Stately peacocks wandered in gardens that created cool, peaceful spaces. Castle Sao Jorge was a great start to our day.
We left the castle, to explore the next attraction on our list, the Lisbon Cathedral or simply known as the Se. Walking on the cobblestone became more challenging as we descended the hill. Smoothed by years for foot traffic, it was slippery. I wondered what folks did when it rained? Mindful of my steps, the last thing I needed was a twisted ankle or broken bone. I recalled one travel blogger stressing, “sturdy walking shoes are a must!”.
The Se is the oldest church in Lisbon, built after the victory of the Crusades in 1150. Stories claim that it was constructed on the foundations of a Roman Temple and later a Mosque. Portugal has been occupied by many groups, including the Romans, the Moors, the Visigoths, and the Spaniards. Indeed, the history that surrounds this church seemed to pulsate in its chapels and nave. It survived a handful of natural disasters, most notably the 1755 earthquake that leveled most of Lisbon. The old façade of stone reminded me of the weathered face of an aged woman, brown and leathery. Each blemish embedded in the surface was a mark recording the passage of time.
The Cathedral is Lisbon’s most important church today. As an active church, it holds services, celebrates holy days, and conducts daily tours. I couldn’t help marvel at the strength of this structure. Would it stand another 800 years?
Inside it was cavernous and dark. Vaulted ceilings were ribbed with arches and arcades of columns spanned the length of the nave. Who were the people that passed through the church? Who worshipped there? Did zealot clergymen plan the demise of non-Christians during the Inquisition?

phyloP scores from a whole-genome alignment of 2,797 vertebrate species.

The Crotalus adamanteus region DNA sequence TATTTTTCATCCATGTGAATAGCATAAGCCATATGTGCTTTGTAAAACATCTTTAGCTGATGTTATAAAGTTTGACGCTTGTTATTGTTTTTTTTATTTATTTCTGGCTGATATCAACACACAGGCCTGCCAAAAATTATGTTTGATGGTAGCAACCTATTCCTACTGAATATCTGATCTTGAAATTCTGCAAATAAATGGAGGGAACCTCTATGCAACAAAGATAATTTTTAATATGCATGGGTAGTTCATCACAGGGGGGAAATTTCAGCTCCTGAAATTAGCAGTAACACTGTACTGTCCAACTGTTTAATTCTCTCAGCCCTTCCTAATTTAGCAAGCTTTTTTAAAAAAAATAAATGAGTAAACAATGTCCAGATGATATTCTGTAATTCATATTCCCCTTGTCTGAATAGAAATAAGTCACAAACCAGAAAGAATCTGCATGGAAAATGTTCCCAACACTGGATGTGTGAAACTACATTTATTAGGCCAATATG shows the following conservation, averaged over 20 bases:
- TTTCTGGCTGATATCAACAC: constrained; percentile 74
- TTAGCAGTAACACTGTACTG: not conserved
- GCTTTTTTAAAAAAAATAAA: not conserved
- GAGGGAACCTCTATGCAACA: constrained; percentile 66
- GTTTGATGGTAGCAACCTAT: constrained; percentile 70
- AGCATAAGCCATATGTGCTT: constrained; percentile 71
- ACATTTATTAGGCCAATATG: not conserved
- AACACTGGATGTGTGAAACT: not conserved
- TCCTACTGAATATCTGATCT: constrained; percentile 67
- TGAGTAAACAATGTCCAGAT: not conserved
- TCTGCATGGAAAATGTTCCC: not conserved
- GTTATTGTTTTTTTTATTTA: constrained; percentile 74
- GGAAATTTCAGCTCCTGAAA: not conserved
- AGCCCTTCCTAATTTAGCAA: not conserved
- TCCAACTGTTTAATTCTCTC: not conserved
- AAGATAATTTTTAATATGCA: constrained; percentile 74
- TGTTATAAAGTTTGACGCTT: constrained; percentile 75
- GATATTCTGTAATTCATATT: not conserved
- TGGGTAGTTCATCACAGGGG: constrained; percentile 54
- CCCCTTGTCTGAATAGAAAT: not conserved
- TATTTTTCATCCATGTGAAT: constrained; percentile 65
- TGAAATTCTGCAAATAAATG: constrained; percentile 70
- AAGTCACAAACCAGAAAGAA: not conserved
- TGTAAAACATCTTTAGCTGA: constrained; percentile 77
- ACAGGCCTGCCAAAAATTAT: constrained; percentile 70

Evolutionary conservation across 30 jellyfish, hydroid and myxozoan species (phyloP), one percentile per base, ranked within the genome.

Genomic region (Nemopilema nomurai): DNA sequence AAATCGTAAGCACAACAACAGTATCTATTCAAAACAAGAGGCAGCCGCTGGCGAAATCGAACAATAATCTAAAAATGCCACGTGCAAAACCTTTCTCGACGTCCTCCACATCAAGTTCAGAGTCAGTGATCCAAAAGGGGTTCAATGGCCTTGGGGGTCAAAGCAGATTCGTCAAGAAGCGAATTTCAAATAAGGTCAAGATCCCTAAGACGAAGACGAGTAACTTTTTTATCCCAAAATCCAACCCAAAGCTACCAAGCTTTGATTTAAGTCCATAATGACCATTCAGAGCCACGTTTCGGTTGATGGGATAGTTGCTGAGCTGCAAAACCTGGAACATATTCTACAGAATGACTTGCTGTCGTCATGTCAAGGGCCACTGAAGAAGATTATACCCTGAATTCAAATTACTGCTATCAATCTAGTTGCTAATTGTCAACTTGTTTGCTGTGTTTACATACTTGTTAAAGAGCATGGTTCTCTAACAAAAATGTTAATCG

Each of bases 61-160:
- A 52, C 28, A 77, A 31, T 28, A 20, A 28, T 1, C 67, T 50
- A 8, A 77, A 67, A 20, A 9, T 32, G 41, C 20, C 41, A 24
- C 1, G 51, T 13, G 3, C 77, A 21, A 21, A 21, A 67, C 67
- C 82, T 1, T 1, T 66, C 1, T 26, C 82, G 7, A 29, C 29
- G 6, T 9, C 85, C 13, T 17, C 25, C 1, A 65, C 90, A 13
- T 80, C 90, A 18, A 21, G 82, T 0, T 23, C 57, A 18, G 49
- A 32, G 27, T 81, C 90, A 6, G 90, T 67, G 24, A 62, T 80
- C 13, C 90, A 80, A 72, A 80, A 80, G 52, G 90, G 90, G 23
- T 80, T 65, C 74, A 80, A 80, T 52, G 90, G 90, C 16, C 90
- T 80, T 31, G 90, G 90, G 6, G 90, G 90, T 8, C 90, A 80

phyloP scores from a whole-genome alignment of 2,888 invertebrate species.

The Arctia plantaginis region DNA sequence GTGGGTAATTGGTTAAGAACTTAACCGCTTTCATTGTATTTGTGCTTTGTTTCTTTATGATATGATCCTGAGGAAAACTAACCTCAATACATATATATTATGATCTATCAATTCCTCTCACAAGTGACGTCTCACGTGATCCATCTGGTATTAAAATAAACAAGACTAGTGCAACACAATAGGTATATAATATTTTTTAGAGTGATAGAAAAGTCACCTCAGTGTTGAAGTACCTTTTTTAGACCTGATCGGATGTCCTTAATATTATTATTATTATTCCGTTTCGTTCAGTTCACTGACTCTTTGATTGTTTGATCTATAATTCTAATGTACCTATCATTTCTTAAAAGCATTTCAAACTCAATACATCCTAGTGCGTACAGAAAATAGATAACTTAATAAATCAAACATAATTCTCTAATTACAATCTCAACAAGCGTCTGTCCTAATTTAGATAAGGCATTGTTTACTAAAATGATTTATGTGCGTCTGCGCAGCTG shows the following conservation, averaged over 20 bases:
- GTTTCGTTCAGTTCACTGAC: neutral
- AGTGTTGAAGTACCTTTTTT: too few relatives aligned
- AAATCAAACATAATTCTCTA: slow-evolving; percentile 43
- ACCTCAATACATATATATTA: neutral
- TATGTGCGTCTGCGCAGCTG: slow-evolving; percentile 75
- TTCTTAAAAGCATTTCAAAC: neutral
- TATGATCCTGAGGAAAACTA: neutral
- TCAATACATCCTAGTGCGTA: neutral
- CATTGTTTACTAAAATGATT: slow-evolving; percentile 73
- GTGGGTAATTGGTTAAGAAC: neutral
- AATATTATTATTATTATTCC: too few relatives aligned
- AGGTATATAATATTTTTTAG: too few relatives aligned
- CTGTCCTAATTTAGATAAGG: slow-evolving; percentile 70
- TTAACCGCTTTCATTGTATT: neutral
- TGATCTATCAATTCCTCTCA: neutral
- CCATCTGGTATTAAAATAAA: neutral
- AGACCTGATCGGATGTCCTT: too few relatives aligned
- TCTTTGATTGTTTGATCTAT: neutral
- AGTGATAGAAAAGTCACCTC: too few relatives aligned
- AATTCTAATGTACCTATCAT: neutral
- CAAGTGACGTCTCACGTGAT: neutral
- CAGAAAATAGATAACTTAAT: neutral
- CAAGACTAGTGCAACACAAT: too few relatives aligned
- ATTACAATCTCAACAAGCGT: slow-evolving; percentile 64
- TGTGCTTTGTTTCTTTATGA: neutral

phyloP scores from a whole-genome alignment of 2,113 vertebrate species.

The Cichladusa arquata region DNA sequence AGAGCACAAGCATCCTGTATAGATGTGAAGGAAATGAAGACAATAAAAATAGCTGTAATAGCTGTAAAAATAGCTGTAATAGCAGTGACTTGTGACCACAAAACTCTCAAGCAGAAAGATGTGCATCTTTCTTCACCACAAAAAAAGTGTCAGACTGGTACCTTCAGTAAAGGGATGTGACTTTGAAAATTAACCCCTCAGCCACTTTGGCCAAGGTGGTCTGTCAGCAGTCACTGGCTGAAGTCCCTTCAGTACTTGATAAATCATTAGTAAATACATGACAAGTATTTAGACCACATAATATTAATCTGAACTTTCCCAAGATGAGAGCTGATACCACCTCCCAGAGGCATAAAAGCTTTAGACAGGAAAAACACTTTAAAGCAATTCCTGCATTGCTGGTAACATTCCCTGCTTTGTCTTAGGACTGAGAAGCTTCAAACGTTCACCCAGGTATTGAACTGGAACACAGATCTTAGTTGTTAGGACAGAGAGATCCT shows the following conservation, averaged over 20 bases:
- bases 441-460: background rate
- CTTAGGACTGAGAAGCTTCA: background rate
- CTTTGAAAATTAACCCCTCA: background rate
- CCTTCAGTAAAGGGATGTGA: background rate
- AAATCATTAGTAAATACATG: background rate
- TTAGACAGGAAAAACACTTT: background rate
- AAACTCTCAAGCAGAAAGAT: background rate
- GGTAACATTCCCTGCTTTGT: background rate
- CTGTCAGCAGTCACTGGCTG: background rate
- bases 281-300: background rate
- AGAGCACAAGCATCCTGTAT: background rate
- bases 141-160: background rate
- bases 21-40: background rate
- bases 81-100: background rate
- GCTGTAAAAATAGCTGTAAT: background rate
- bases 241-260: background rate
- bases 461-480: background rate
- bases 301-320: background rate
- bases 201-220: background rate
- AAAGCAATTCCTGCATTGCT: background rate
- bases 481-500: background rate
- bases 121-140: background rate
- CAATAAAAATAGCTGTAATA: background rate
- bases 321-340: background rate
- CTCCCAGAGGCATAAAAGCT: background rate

A bright red and white tram rounded a corner as we left the church. Trams are common in old Lisbon. They navigate the narrow streets with ease. I suddenly had a yearning to be on it. I could feel myself growing tired. By early afternoon, I was ready for a break. Heading back to the hotel, Jim and I left our friends who decided to explore more of Lisbon.
Av. Da Liberdade is a beautiful thorough-fare with wide, tree-lined streets, decorative marble stone sidewalks, and high-end shops and restaurants. A park-like setting is created with a wide median where outdoor eateries stand and plants abound. Designs in the cobblestone sidewalks seem like art at your feet. A pink palace stood near the south end of the street that ended against a network of businesses and shops, while the north end was anchored with a towering statue of the Marquis of Pombal, a statesman that led the rebuilding and modernization of Lisbon after the 1755 disaster. The Portuguese are very proud of Pombal’s work, calling him “a man before his time.” I was glad our hotel was located along this avenue.